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Further Topics in Ethics - PHI00121H

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  • Department: Philosophy
  • Module co-ordinator: Prof. Ap Thomas
  • Credit value: 20 credits
  • Credit level: H
  • Academic year of delivery: 2024-25

Module summary

In this module there will be discussion of further topics in meta-ethics/normative ethics. Topics covered: the possibility of altruism, internal reasons, moral realism, error theory, expressivism, consequentialism, deontology, consequentialism, hybrid ethical theory, particularism, demandingness of morality, saving the one or the many.

Module will run

Occurrence Teaching period
A Semester 2 2024-25

Module aims

The aim of the module is to explore key themes about our ordinary notion of a reason for action, how that relates to the idea of right action, and how rightness is related to the idea of the value of an outcome. Specifically, in this module we will be reading, discussing and writing about:

  • Key themes in meta-ethics about reasons and the objectivity of morality;

  • Theories of the nature of moral language;

  • The main positions in normative ethics and how they are shaped by prior meta-ethical commitments.

Module learning outcomes

By the end of this module, students should be able to engage in independent research on advanced topics in ethics informed by their knowledge of the strengths and weaknesses of the key views in both meta-ethics and normative ethics.

Students will be able to read and critically engage with cutting edge research in these fields and further to have developed their skills in philosophical discussion and writing.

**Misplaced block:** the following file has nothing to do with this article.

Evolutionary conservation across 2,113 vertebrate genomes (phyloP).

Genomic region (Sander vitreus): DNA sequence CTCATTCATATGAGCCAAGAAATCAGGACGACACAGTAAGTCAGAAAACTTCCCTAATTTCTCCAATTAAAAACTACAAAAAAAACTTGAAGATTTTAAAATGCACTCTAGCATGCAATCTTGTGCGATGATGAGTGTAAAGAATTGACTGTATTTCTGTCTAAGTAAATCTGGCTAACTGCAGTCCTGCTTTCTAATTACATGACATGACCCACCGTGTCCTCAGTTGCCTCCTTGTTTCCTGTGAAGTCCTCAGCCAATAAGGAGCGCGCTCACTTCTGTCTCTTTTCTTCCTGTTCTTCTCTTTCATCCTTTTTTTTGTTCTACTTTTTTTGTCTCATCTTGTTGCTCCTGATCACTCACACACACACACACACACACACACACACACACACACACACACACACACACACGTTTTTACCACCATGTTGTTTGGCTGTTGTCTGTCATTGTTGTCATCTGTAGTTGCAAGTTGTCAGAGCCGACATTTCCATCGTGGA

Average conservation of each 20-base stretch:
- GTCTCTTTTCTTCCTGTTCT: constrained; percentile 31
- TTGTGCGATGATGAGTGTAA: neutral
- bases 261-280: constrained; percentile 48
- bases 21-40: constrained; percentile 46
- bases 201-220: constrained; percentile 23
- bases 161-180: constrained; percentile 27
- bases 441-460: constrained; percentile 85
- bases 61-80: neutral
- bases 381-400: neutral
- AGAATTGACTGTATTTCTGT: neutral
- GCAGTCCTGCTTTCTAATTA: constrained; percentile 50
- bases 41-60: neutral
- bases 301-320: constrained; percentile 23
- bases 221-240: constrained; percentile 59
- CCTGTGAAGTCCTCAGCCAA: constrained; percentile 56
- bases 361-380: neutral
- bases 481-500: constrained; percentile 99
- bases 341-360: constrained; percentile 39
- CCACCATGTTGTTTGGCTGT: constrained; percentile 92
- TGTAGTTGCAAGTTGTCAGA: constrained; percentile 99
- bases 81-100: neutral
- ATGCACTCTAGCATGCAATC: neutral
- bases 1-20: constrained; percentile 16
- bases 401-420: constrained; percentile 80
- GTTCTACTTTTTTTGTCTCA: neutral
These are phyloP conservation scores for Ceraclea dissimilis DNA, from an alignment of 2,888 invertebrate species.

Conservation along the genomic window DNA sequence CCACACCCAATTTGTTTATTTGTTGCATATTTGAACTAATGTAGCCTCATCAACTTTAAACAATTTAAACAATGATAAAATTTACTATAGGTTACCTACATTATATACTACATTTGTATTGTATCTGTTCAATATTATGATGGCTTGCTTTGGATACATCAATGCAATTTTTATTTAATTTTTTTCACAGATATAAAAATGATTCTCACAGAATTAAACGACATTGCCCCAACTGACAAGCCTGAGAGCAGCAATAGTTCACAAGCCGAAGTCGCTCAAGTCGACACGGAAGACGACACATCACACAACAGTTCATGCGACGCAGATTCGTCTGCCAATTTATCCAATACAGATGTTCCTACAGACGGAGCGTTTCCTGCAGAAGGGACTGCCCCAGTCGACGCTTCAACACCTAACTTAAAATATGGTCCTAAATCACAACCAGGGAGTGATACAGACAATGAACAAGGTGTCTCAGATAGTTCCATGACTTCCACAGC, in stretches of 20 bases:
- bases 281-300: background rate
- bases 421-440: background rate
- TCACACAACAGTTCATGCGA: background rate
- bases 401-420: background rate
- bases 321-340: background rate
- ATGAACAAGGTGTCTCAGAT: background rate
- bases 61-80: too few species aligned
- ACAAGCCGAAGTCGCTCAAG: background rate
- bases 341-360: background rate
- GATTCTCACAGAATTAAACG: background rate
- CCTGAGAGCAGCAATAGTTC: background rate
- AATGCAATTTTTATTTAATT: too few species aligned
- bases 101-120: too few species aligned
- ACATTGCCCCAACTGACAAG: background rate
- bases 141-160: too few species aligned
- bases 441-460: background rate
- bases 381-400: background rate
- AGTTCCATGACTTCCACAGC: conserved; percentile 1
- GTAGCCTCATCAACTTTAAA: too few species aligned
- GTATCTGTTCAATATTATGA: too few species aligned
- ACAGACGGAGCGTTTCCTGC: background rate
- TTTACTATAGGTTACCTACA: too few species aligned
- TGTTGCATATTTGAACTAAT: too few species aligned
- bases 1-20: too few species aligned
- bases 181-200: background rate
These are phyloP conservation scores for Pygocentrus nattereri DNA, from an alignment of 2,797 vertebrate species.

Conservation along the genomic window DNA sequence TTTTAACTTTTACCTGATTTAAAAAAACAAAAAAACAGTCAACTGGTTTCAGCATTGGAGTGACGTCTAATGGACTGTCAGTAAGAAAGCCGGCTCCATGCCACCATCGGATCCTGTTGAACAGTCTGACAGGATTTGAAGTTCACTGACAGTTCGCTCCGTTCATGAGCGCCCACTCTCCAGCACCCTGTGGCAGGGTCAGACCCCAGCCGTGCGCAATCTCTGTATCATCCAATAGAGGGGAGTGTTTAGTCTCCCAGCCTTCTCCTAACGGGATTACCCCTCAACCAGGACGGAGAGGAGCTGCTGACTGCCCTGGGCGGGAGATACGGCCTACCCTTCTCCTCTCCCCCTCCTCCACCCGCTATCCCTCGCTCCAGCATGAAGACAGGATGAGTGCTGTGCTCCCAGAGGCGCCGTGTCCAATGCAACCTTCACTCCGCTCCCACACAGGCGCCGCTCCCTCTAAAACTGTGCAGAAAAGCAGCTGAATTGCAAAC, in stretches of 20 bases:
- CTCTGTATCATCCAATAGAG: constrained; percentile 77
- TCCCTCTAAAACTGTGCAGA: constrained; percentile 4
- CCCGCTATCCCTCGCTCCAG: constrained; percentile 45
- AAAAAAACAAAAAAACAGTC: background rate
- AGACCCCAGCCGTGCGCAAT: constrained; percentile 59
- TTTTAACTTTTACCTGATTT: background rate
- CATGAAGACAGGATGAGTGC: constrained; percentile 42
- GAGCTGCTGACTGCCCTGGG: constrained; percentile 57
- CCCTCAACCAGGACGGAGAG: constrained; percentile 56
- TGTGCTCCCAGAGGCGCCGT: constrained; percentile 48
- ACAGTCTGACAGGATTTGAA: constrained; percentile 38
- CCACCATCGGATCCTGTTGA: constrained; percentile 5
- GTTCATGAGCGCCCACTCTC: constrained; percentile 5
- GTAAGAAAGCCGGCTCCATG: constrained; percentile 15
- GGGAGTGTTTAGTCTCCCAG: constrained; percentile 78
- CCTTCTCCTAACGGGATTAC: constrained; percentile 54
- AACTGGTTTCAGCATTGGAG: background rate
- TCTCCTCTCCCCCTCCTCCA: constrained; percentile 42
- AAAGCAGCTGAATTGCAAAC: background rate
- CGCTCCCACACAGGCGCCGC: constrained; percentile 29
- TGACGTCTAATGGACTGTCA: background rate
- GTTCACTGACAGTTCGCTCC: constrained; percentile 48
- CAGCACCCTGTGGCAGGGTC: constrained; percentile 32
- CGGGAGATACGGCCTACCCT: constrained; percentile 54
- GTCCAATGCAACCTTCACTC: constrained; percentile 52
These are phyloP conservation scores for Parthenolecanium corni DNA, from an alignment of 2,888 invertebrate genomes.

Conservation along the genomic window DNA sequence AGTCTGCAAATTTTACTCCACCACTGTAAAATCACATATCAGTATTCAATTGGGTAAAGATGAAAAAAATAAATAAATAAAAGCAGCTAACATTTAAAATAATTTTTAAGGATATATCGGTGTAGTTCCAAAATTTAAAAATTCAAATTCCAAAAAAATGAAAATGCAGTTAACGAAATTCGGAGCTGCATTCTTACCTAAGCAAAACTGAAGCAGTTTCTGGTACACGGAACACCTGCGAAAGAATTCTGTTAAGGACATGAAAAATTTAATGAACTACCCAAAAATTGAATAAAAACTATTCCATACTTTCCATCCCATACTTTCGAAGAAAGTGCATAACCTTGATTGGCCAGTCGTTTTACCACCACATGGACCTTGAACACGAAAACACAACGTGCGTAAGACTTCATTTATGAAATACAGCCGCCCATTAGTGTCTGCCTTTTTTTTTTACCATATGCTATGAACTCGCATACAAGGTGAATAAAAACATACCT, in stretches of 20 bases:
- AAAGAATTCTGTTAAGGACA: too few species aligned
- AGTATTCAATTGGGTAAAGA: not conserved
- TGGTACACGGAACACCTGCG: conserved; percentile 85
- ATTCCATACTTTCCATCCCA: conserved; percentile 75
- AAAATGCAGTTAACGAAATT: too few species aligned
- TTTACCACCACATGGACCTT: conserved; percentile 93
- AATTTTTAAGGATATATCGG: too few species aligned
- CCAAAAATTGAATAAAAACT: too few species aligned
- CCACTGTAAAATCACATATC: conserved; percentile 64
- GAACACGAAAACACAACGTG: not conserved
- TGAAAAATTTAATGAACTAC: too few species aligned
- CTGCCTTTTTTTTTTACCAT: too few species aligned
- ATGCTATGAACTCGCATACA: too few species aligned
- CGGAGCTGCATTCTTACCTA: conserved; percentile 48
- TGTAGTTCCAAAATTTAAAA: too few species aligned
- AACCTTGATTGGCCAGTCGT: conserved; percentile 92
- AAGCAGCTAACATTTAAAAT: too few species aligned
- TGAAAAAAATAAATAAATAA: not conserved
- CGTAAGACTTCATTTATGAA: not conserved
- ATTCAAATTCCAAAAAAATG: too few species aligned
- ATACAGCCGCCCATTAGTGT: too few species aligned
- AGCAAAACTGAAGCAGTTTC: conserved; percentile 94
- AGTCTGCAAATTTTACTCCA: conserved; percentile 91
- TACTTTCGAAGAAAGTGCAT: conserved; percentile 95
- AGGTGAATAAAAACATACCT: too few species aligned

Module content

This module builds on previous ethics modules to develop an advanced understanding of key themes in meta-ethics and normative ethics and their systematic interconnection. Themes such as the nature of reasons, agent-relativity and agent-neutrality about reasons in meta-ethics will be used to structure the different positions assessed in normative ethics – consequentialism, virtue ethics and hybrid ethical theory. An underlying theme is the connection between our ordinary notion of a reason and theoretical accounts of rightness, and the connection between whatever makes an action right and the idea of the intrinsic value of an outcome.

Indicative assessment

Task Length % of module mark
Summative Essay 4000 words
N/A 100

Special assessment rules


Indicative reassessment

Task Length % of module mark
Summative Essay 4000 words
N/A 100

Module feedback

All feedback will be returned according to current University and Departmental policy.

Indicative reading

Christine Korsgaard, The Sources of Normativity (Cambridge University Press, 1996);

Thomas Nagel, The Possibility of Altruism (Oxford University Press, 1979);

Christian Seidel (ed.) Consequentialism: New Directions New Problems (Oxford University Press, 2019);

Judith Jarvis Thomson, Normativity, (Open Court, 2008);

Bernard Williams, Ethics and the Limits of Philosophy, (Fontana, 1985).

The information on this page is indicative of the module that is currently on offer. The University constantly explores ways to enhance and improve its degree programmes and therefore reserves the right to make variations to the content and method of delivery of modules, and to discontinue modules, if such action is reasonably considered to be necessary. In some instances it may be appropriate for the University to notify and consult with affected students about module changes in accordance with the University's policy on the Approval of Modifications to Existing Taught Programmes of Study.